Pipeline Pilot protocols function by flowing data records through a network of components. A data record can contain individual data properties in a flat property list or can contain a structured hierarchy of properties. Pipeline Pilot components operate on the data records that flow through it, and can analyze properties, edit or remove them, and create new properties before the data is passed on to subsequent components.
The details of working with data records and their properties depend upon the way in which a component is constructed. Language specific SDKs exist with appropriate syntax for each supported programming language or scripting language. You can access and update data record properties using the following:
A data record contains one or more lists of name/value property pairs. Such a list is referred to as a "property list", and can also be considered a property hash. When there is more than a single property list in a data record, the data record is structured as a number of hierarchical nodes, with each node being the owner of a property list. The case of a single property list is a simplified version of the hierarchical format, except that there is a single property level with no child nodes.
A data property is the basic unit of data storage within a property list. Note the following:
As discussed previously, a data record can hold multiple property lists in a hierarchical structure. Strictly speaking, a record can be a hierarchical tree of nodes that descend from a single root node that is owned by the data record, as shown here:
Each non-root node has a single parent node and each node can have zero, one, or more child nodes. Each node has an associated property list. A property that exists on a property list below the root node is often referred to as a "deep property".
When using a simple name for a data record property, such as “maximum”, you are implying that the property is in the default property list for the data record. The default property list is the property list associated with the root node of the hierarchy.
In many cases, a data record only has the root node with a single property list. You can treat such a record as a flat list of properties and values. Indeed, you can treat any record in this manner, if you ignore any deep property lists elsewhere in the data tree and you only require access to the default property list.
To access deep properties in a data record tree, most contexts support a special path syntax for naming properties that navigates the levels of the hierarchy to locate the property list that you specify.
The name of a deep property begins with the path to the node that contains the property list where the property exists. The node path is followed by a forward slash and then the name of the property itself. Therefore a node path and a deep property path share the same syntax. The only distinction is the context in which they are used. This follows the analogy of a file system object, where a deep property corresponds to a file name, written as the leaf element of a file path. While deep property names can be used in a number of language-specific component development environments, the following examples refer to PilotScript, where a hierarchical property name's value is always written using the %'...' form, since the forward slash has special meaning in PilotScript (arithmetic division):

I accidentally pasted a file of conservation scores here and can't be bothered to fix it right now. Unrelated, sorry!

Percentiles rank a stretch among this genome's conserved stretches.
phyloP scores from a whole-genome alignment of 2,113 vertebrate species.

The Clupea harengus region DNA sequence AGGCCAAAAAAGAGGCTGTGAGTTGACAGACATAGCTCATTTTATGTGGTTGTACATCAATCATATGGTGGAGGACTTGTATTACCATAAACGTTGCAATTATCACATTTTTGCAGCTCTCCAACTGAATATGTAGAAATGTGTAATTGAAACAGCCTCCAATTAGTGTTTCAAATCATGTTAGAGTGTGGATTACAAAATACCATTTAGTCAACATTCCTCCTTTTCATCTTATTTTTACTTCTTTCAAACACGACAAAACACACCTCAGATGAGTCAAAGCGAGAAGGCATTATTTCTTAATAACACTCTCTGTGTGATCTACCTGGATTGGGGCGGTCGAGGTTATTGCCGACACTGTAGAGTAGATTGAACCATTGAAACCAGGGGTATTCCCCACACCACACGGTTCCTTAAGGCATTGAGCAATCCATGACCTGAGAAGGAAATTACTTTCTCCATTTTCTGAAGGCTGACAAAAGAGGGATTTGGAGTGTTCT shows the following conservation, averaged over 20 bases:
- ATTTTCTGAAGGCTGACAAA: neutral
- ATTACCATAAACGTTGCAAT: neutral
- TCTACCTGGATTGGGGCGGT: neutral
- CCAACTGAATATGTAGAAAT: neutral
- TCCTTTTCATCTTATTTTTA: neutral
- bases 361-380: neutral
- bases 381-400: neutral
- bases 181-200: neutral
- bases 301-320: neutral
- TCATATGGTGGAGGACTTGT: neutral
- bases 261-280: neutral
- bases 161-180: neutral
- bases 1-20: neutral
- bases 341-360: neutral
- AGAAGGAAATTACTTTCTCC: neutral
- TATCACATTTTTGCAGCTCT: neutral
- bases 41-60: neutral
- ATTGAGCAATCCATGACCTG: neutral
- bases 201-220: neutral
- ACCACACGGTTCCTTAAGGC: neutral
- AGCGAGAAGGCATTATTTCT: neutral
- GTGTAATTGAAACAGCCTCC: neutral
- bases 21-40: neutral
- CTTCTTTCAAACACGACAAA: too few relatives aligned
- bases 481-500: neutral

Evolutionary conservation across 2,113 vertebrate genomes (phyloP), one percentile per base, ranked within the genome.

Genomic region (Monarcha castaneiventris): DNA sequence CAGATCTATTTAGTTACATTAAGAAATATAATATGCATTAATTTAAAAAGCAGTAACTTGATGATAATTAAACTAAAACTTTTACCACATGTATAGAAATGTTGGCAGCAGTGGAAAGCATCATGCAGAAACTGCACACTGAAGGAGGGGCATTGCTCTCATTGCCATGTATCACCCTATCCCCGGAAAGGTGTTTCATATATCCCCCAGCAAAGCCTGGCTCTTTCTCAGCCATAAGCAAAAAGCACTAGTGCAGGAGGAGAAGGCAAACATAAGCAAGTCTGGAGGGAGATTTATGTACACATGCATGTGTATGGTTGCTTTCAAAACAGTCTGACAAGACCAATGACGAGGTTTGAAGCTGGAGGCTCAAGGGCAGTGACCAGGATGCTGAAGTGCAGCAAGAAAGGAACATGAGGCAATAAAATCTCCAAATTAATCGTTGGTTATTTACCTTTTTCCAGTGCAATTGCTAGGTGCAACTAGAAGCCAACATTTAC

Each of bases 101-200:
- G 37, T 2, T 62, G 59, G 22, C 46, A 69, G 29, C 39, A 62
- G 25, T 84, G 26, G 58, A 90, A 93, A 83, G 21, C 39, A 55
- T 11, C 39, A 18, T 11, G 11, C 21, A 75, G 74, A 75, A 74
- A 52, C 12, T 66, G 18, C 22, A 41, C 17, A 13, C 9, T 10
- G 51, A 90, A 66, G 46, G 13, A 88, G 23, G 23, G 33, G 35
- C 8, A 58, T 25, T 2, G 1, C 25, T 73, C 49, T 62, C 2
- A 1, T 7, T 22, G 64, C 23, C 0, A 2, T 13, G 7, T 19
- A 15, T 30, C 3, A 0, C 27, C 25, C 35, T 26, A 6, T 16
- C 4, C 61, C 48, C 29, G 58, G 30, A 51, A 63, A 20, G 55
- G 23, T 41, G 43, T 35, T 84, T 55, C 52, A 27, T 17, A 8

isMine := %'/annotations/complex/history/submitter'; %'/annotations/complex/history/submission_date' := '2005/06/30';
property('/annotations/complex/history/submission_date') := '2005/06/30';
To identify a hierarchical property (for example, to find out if it is defined), use the hierarchical path name in single quotes as you would with a non-hierarchical property name. For example:
IF %'/annotations/complex/history/amendment_date' IS DEFINED THEN Remove('/annotations/complex/history/amendment_date'); END IF;
The PilotScript documentation covers additional details, including the use of XPath to access hierarchical data values. See the
Help Center > Users > Pilotscript.
Global data settings exist outside data records and are associated at run time with a protocol or subprotocol. The global settings persist throughout the execution of the protocol. The logic in components can work with global data settings and in some cases can actually make changes to global data.
Examples of global data are:
All but the last example can be considered read-only settings, and this the role for most global properties.
Global data is implemented using the same data structures as in data records as described previously (stored as a hierarchy of property lists). Many of the global settings are defined by application packages and the hierarchical nature of the data allows a package to define global nodes to hold its settings without danger of namespace collision.
In a hierarchy of subprotocols, each subprotocol typically adds to the global settings accessible within the subprotocol since additional global nodes and properties can be defined at each level. Such additions may also be designed to override settings defined at a higher scope.
A global setting defined at the top protocol level is visible to all components within all subprotocols within the protocol. However, when a subprotocol defines an additional global setting, it is only visible within that subprotocol and its descendent subprotocols. For this reason, some global data can be described as being "scoped" to a subprotocol.
You can add the Global Data Tree Viewer component to a protocol as a diagnostic tool to view the global data within the scope of a protocol or subprotocol.